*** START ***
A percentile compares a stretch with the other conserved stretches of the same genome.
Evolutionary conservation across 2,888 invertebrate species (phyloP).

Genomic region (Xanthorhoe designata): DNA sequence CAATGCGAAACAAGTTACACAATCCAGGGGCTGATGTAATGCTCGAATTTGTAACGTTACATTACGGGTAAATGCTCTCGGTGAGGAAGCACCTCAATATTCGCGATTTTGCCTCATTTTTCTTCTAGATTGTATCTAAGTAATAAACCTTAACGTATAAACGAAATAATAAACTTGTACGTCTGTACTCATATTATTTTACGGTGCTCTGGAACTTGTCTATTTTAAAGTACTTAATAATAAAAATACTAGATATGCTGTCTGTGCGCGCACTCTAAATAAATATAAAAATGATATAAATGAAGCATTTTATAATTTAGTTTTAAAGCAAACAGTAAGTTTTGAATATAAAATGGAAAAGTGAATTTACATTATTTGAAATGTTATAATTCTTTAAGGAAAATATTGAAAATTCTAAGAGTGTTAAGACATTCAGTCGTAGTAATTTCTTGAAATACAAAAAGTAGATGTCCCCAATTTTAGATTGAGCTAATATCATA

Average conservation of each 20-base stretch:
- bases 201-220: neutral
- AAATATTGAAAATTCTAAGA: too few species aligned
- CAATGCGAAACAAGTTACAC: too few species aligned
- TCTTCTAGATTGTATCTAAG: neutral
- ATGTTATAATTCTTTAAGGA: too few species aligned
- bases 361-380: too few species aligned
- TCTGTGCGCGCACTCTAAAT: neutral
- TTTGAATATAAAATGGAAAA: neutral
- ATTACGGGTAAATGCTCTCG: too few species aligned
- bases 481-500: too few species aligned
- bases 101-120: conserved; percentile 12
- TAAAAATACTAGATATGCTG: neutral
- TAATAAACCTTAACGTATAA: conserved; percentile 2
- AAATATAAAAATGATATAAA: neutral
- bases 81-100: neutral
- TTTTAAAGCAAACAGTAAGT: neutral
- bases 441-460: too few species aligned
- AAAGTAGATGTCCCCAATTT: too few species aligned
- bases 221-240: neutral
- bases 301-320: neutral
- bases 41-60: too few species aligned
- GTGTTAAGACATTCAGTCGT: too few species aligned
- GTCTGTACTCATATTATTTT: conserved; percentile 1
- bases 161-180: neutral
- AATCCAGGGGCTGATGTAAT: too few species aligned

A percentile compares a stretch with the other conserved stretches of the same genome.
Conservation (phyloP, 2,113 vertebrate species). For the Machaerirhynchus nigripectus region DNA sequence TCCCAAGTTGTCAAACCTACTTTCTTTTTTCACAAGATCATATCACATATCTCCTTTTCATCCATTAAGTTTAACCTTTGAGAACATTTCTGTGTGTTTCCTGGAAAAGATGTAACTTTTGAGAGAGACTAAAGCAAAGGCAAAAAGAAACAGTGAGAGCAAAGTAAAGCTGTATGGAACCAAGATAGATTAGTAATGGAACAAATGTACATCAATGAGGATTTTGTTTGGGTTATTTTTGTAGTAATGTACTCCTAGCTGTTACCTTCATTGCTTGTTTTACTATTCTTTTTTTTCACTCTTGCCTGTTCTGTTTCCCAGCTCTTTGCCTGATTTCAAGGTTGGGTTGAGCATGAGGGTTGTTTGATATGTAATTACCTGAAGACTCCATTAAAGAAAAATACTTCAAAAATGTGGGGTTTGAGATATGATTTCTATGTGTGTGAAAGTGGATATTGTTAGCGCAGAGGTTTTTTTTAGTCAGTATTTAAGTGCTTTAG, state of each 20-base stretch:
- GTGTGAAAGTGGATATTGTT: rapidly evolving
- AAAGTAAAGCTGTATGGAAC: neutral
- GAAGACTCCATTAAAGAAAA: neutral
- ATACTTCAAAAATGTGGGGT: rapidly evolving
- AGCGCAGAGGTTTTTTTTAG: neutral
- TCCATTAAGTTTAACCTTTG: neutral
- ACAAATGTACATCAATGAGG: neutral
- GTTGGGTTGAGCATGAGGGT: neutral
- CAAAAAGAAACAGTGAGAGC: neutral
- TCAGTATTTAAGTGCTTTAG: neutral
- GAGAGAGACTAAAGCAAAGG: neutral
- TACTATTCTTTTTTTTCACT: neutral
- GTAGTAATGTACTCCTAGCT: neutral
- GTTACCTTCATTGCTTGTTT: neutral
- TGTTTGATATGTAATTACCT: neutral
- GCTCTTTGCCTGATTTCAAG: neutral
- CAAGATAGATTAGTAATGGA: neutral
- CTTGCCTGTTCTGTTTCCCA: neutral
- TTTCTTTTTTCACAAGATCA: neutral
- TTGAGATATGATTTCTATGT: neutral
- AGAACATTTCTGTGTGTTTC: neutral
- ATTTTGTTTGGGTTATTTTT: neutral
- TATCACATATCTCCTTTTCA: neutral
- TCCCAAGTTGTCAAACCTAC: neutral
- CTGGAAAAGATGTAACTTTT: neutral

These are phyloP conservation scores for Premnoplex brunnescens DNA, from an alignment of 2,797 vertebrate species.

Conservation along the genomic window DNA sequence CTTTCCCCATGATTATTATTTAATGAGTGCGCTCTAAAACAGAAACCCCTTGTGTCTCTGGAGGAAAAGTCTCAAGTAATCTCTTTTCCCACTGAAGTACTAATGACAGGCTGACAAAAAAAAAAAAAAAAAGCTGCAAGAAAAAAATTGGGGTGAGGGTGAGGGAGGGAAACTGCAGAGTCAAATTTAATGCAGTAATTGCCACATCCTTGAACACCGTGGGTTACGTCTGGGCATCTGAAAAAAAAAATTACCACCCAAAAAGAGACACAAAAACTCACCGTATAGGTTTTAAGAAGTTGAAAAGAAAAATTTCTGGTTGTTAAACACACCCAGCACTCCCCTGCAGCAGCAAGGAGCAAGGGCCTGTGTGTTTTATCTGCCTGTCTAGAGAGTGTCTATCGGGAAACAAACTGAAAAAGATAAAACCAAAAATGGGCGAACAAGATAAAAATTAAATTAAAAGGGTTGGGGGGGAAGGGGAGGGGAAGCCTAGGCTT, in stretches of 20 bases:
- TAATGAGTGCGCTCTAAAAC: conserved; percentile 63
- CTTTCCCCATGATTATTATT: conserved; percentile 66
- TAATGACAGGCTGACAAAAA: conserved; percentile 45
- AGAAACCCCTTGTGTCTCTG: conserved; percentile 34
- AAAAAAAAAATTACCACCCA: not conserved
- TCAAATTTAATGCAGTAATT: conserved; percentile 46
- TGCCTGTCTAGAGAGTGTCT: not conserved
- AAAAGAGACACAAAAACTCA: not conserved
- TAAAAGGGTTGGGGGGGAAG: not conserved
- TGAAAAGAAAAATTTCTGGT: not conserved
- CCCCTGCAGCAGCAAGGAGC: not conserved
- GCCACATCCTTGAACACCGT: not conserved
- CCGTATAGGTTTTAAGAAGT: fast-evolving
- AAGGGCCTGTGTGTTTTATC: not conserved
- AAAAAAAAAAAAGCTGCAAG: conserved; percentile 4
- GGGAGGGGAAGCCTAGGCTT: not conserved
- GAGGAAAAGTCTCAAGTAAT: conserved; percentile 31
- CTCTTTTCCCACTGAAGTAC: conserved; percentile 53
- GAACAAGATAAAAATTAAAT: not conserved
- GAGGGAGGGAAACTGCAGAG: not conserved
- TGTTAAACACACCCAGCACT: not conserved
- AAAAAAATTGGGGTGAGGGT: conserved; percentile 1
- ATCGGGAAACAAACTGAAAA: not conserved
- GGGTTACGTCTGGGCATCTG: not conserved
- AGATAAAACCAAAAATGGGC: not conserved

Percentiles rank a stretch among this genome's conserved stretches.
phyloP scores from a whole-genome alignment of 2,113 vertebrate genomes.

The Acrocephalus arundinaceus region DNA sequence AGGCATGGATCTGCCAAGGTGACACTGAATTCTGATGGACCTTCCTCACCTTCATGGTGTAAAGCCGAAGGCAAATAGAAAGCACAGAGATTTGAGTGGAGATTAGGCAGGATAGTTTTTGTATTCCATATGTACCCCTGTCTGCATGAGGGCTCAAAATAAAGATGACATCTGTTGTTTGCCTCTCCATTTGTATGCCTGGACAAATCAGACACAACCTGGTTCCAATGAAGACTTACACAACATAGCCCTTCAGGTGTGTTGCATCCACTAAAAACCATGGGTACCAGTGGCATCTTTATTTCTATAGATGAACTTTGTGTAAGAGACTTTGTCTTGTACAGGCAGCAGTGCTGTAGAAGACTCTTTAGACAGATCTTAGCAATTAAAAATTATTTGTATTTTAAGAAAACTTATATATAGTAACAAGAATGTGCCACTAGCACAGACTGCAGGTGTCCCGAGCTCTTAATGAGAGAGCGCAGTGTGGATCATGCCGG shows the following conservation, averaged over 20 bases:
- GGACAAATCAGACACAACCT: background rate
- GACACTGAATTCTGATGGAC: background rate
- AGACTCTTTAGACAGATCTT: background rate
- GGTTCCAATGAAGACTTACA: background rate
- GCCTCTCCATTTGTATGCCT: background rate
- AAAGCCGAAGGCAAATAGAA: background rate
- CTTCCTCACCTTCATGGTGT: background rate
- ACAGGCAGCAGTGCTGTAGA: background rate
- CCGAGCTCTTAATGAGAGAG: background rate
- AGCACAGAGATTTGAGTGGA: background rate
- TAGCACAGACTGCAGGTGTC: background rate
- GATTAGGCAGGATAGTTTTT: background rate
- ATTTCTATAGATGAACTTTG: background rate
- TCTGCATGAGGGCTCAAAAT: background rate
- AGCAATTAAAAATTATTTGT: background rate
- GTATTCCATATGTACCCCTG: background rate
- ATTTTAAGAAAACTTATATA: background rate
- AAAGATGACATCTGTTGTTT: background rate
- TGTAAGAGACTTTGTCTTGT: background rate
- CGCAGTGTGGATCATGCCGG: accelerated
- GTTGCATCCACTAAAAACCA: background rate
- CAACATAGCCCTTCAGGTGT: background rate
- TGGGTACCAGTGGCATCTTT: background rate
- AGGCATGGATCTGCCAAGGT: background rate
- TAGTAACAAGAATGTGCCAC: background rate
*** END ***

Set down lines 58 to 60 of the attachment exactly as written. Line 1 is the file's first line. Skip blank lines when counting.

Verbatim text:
Conservation along the genomic window DNA sequence CTTTCCCCATGATTATTATTTAATGAGTGCGCTCTAAAACAGAAACCCCTTGTGTCTCTGGAGGAAAAGTCTCAAGTAATCTCTTTTCCCACTGAAGTACTAATGACAGGCTGACAAAAAAAAAAAAAAAAAGCTGCAAGAAAAAAATTGGGGTGAGGGTGAGGGAGGGAAACTGCAGAGTCAAATTTAATGCAGTAATTGCCACATCCTTGAACACCGTGGGTTACGTCTGGGCATCTGAAAAAAAAAATTACCACCCAAAAAGAGACACAAAAACTCACCGTATAGGTTTTAAGAAGTTGAAAAGAAAAATTTCTGGTTGTTAAACACACCCAGCACTCCCCTGCAGCAGCAAGGAGCAAGGGCCTGTGTGTTTTATCTGCCTGTCTAGAGAGTGTCTATCGGGAAACAAACTGAAAAAGATAAAACCAAAAATGGGCGAACAAGATAAAAATTAAATTAAAAGGGTTGGGGGGGAAGGGGAGGGGAAGCCTAGGCTT, in stretches of 20 bases:
- TAATGAGTGCGCTCTAAAAC: conserved; percentile 63
- CTTTCCCCATGATTATTATT: conserved; percentile 66